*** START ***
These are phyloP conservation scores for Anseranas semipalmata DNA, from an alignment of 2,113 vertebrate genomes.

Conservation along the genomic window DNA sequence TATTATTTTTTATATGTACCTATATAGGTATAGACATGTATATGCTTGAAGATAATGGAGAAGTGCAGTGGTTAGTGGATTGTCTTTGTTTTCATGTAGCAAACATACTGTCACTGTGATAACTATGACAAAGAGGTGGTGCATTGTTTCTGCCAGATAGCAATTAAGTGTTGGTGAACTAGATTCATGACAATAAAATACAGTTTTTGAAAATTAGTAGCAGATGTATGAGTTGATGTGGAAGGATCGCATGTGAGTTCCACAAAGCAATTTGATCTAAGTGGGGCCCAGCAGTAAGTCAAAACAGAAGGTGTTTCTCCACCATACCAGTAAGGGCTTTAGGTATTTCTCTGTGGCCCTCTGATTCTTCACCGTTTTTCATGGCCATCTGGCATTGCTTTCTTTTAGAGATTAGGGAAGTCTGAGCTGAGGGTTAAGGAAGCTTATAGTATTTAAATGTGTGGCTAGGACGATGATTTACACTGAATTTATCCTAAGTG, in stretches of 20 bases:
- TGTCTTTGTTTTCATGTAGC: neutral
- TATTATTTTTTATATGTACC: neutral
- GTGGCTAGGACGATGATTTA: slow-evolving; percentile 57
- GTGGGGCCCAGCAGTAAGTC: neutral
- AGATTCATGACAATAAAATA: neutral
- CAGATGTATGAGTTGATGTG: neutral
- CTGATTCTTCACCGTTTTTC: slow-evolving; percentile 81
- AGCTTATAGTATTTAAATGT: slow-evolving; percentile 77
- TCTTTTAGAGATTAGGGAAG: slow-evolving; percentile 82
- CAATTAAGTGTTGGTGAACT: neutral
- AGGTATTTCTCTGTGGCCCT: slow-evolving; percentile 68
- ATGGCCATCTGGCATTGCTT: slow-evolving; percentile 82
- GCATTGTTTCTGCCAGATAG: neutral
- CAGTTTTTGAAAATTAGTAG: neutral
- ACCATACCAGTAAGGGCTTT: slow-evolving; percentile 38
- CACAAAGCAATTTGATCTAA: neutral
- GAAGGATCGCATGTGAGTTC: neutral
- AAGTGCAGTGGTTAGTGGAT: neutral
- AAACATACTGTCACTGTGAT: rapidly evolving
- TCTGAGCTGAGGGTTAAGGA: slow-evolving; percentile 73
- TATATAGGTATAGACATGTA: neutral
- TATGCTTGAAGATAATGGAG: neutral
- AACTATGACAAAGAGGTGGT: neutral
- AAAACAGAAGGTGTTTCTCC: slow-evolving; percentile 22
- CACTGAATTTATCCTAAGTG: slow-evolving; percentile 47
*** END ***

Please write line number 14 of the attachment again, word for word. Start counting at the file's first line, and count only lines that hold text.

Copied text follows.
- ATGGCCATCTGGCATTGCTT: slow-evolving; percentile 82